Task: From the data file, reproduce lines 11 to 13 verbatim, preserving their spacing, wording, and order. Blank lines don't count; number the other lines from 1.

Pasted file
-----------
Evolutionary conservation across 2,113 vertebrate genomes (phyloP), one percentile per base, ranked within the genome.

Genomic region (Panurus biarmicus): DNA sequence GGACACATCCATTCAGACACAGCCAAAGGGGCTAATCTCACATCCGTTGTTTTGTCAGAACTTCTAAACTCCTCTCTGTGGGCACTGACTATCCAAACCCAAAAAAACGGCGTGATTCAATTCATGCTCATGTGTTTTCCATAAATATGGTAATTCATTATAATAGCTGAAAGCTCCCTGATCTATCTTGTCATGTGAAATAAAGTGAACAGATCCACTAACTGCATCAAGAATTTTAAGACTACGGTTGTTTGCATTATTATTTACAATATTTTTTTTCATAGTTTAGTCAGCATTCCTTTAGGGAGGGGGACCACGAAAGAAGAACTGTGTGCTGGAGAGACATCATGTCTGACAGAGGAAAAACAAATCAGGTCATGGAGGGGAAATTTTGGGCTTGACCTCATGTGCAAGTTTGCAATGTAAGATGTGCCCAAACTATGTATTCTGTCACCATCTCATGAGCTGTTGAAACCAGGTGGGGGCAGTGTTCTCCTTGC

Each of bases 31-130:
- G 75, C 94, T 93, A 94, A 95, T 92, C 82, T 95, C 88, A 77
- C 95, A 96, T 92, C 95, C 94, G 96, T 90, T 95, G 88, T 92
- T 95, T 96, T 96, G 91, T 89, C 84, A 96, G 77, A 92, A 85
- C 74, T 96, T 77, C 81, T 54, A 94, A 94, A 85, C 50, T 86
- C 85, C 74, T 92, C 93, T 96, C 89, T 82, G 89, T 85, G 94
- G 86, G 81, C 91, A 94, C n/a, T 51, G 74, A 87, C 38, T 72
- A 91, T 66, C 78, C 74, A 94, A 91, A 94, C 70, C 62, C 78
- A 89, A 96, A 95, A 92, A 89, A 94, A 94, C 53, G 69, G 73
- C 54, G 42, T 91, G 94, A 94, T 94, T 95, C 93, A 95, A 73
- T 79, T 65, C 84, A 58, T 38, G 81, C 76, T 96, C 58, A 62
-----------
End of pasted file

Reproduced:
- A 89, A 96, A 95, A 92, A 89, A 94, A 94, C 53, G 69, G 73
- C 54, G 42, T 91, G 94, A 94, T 94, T 95, C 93, A 95, A 73
- T 79, T 65, C 84, A 58, T 38, G 81, C 76, T 96, C 58, A 62